Using the statements, can you work out how many of each type of
rabbit there are in these pens?
There are 44 people coming to a dinner party. There are 15 square
tables that seat 4 people. Find a way to seat the 44 people using
all 15 tables, with no empty places.
This magic square has operations written in it, to make it into a
maze. Start wherever you like, go through every cell and go out a
total of 15!
Cherri, Saxon, Mel and Paul are friends. They are all different
ages. Can you find out the age of each friend using the
Can you arrange 5 different digits (from 0 - 9) in the cross in the
Zumf makes spectacles for the residents of the planet Zargon, who
have either 3 eyes or 4 eyes. How many lenses will Zumf need to
make all the different orders for 9 families?
This problem is based on the story of the Pied Piper of Hamelin. Investigate the different numbers of people and rats there could have been if you know how many legs there are altogether!
Try adding together the dates of all the days in one week. Now
multiply the first date by 7 and add 21. Can you explain what
Tom and Ben visited Numberland. Use the maps to work out the number of points each of their routes scores.
In the multiplication calculation, some of the digits have been replaced by letters and others by asterisks. Can you reconstruct the original multiplication?
Katie had a pack of 20 cards numbered from 1 to 20. She arranged
the cards into 6 unequal piles where each pile added to the same
total. What was the total and how could this be done?
Can you replace the letters with numbers? Is there only one
solution in each case?
Can you find which shapes you need to put into the grid to make the
totals at the end of each row and the bottom of each column?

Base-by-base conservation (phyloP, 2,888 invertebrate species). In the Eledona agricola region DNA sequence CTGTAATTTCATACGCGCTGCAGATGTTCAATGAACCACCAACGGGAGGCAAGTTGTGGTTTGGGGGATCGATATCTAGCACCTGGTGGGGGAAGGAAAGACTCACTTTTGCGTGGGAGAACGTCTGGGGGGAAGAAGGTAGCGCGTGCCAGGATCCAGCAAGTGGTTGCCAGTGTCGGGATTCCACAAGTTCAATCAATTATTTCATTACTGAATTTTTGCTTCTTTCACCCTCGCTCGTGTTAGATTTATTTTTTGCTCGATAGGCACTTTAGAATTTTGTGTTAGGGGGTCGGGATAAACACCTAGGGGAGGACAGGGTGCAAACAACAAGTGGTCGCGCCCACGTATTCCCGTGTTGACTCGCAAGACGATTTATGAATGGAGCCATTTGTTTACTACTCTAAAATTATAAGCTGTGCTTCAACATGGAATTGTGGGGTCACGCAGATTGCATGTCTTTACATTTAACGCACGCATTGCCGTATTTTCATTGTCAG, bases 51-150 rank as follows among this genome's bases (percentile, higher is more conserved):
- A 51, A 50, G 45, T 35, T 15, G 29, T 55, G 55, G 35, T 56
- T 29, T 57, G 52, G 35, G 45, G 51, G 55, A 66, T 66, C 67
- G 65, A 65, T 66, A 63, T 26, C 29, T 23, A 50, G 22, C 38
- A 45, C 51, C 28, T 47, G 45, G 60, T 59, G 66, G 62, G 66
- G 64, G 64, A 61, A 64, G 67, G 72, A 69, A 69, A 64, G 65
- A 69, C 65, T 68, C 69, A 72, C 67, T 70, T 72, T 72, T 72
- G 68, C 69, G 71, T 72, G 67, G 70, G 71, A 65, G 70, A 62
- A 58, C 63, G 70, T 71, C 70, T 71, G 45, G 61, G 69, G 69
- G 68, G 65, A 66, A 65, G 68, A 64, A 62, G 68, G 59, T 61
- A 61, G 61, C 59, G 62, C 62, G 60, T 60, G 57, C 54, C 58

Find the product of the numbers on the routes from A to B. Which
route has the smallest product? Which the largest?
Can you work out the arrangement of the digits in the square so
that the given products are correct? The numbers 1 - 9 may be used
once and once only.
This multiplication uses each of the digits 0 - 9 once and once only. Using the information given, can you replace the stars in the calculation with figures?
Use your logical-thinking skills to deduce how much Dan's crisps and ice-cream cost altogether.
Use your logical reasoning to work out how many cows and how many
sheep there are in each field.
Can you order the digits from 1-3 to make a number which is divisible by 3 so when the last digit is removed it becomes a 2-figure number divisible by 2, and so on?
Can you fill in this table square? The numbers 2 -12 were used to generate it with just one number used twice.
What do you notice about the date 03.06.09? Or 08.01.09? This
challenge invites you to investigate some interesting dates
We can arrange dots in a similar way to the 5 on a dice and they
usually sit quite well into a rectangular shape. How many
altogether in this 3 by 5? What happens for other sizes?
A group of children are using measuring cylinders but they lose the labels. Can you help relabel them?
In a Magic Square all the rows, columns and diagonals add to the 'Magic Constant'. How would you change the magic constant of this square?
Suppose we allow ourselves to use three numbers less than 10 and